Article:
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J Hypertens. 2019 Jul 1. doi: 10.1097/HJH.0000000000002189. [Epub ahead of print]

Allopurinol treatment adversely impacts left ventricular mass regression in patients with well-controlled hypertension.

Author information

1
Division of Molecular and Clinical Medicine, University of Dundee.
2
Department of Clinical Radiology.
3
MEMO and Hypertension Research Centre, University of Dundee, Dundee, UK.
4
Population Health Sciences Division.

Abstract

OBJECTIVES:

Previous studies have demonstrated that high-dose allopurinol is able to regress left ventricular (LV) mass in cohorts with established cardiovascular disease. The aim of this study was to assess whether treatment with high-dose allopurinol would regress LV mass in a cohort with essential hypertension, LV hypertrophy and well-controlled blood pressure but without established cardiovascular disease.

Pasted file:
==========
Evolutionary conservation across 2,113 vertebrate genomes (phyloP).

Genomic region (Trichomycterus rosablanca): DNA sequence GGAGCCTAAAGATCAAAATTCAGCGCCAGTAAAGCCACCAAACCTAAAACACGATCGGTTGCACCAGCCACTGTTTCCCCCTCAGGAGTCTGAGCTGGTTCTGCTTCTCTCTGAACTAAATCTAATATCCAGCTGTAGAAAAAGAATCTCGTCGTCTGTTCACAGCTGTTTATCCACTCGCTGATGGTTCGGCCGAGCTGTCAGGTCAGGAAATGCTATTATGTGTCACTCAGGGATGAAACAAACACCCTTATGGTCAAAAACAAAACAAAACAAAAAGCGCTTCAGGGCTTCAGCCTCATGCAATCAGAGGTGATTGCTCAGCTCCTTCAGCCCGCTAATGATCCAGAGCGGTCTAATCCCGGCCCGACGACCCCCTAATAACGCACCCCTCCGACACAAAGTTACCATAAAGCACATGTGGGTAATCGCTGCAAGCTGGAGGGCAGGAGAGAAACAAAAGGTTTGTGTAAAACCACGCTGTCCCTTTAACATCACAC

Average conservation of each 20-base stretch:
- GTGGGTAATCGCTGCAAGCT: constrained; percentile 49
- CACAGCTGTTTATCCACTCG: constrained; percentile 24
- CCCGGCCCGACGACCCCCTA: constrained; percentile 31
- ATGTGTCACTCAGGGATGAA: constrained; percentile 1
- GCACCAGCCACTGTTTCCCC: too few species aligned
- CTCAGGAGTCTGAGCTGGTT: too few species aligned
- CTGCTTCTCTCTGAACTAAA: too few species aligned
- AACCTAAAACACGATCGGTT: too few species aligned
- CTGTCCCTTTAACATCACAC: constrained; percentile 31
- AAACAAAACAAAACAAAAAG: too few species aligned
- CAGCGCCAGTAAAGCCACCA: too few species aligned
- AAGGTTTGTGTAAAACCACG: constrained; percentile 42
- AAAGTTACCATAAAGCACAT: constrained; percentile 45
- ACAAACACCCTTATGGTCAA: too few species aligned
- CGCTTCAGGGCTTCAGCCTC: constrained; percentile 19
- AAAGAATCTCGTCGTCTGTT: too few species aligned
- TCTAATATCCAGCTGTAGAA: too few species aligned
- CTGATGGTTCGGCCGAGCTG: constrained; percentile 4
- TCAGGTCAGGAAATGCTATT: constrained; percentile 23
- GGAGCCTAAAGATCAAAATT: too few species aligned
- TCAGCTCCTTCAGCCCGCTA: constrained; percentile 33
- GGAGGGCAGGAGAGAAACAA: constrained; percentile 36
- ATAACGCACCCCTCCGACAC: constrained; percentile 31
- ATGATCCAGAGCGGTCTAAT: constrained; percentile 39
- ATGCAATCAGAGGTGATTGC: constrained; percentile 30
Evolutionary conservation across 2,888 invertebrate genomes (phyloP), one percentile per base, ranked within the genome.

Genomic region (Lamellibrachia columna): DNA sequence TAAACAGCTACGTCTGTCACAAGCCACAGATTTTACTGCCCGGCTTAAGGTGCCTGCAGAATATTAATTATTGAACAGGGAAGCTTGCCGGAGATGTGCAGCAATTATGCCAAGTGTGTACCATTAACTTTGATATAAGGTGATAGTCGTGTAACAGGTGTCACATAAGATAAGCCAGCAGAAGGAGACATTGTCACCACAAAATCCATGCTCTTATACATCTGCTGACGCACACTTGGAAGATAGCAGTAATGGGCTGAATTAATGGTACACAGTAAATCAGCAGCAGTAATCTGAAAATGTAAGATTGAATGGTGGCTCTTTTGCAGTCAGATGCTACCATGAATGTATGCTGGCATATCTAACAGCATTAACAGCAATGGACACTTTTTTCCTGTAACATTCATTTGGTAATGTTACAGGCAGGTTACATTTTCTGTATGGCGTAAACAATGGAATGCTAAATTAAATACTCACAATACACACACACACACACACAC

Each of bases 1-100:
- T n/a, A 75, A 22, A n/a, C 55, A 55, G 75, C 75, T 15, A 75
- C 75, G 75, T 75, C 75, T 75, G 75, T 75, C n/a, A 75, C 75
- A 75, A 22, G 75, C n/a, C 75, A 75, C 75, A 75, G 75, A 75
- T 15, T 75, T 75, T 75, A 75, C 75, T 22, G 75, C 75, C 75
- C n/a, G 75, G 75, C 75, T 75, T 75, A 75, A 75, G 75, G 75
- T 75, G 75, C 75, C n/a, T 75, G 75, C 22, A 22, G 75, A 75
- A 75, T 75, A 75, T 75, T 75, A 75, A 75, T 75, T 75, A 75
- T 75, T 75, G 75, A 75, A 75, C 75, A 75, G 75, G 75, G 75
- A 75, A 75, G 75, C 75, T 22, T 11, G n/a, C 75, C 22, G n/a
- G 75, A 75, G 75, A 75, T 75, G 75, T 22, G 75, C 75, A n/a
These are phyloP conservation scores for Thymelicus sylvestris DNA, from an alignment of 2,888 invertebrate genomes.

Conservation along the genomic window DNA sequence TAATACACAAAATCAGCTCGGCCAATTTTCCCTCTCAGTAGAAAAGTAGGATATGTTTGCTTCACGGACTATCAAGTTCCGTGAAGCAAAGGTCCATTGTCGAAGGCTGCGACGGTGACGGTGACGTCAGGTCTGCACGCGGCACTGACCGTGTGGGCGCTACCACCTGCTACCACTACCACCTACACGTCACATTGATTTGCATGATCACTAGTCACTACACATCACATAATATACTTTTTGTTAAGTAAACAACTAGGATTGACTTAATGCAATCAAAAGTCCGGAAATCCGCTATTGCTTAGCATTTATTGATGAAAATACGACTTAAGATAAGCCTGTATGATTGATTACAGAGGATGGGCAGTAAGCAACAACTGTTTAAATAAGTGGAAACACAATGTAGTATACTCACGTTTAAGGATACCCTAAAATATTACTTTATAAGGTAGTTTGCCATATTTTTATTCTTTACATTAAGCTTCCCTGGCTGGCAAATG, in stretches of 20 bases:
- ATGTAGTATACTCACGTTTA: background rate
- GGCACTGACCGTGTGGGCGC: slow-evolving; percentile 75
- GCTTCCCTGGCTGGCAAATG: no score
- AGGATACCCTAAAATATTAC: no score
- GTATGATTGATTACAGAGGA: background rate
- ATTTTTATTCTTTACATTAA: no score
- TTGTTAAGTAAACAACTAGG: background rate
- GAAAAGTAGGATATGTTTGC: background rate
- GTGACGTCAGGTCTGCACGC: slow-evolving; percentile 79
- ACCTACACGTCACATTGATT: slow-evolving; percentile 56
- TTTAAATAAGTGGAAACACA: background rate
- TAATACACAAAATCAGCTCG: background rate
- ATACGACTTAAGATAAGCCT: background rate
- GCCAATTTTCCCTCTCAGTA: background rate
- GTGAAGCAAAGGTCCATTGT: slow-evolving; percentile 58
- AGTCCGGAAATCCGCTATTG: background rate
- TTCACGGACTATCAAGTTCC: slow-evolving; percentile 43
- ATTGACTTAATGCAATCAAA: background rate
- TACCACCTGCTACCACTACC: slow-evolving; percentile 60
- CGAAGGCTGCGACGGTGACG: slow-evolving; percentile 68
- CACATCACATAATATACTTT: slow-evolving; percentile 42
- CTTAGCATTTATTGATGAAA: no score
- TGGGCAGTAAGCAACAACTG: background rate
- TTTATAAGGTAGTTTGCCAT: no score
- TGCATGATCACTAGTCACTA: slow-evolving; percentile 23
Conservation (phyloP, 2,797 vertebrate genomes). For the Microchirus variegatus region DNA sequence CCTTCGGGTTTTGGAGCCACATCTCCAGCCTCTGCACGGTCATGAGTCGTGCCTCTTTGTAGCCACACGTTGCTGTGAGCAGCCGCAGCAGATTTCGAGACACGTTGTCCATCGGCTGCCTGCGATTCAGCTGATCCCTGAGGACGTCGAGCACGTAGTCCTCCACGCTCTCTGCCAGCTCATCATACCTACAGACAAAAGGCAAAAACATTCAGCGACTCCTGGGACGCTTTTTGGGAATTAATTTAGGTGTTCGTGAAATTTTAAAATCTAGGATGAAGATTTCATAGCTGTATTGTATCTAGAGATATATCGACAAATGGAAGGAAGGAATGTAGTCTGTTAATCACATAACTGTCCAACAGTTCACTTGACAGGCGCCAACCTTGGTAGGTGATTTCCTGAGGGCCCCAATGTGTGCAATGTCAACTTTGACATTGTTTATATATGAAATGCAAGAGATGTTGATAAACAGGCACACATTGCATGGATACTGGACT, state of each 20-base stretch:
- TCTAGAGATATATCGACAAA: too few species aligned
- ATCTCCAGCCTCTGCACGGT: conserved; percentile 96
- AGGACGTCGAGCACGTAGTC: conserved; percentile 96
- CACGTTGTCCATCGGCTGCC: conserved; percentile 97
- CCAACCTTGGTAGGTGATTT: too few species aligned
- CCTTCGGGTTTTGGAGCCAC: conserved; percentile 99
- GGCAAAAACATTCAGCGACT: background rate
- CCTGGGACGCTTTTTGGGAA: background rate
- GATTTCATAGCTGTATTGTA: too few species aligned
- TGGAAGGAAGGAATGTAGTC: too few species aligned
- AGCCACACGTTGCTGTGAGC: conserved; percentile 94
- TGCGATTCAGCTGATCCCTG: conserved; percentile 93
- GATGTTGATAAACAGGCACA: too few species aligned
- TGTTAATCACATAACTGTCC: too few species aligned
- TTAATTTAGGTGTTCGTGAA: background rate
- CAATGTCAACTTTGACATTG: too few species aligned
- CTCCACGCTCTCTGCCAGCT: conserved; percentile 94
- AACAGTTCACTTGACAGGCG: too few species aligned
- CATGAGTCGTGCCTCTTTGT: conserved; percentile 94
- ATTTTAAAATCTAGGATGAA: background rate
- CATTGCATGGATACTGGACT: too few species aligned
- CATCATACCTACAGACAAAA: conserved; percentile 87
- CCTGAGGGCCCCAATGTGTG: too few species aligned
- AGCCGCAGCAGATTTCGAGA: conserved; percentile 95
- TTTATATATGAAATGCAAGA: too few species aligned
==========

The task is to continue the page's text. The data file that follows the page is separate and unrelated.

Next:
METHODS:

We conducted a mechanistic proof-of-concept randomized, placebo-controlled, double-blind trial of allopurinol (600 mg/day) versus placebo on LV mass regression. Duration of treatment was 12 months. LV mass regression was assessed by Cardiac Magnetic Resonance. Secondary outcomes were changes in endothelial function (flow-mediated dilatation), arterial stiffness (pulse wave velocity) and biomarkers of oxidative stress.

RESULTS:

Seventy-two patients were randomized into the trial. Mean baseline urate was 362.2 ± 96.7 μmol/l. Despite good blood pressure control, LV mass regression was significantly reduced in the allopurinol cohort compared with placebo (LV mass -0.37 ± 6.08 versus -3.75 ± 3.89 g; P = 0.012). Oxidative stress markers (thiobarbituric acid reactive substances) were significantly higher in the allopurinol group versus placebo (0.26 ± 0.85 versus -0.34 ± 0.83 μmol/l; P = 0.007). Other markers of vascular function were not significantly different between the two groups.

CONCLUSION:

Treatment with high-dose allopurinol in normouricemic controlled hypertensive patients and LV hypertrophy is detrimental. It results in reduced LV mass regression and increased oxidative stress over a 12-month period. This may be because of an adverse impact on redox balance. Cohort selection for future cardiovascular trials with allopurinol is crucial.

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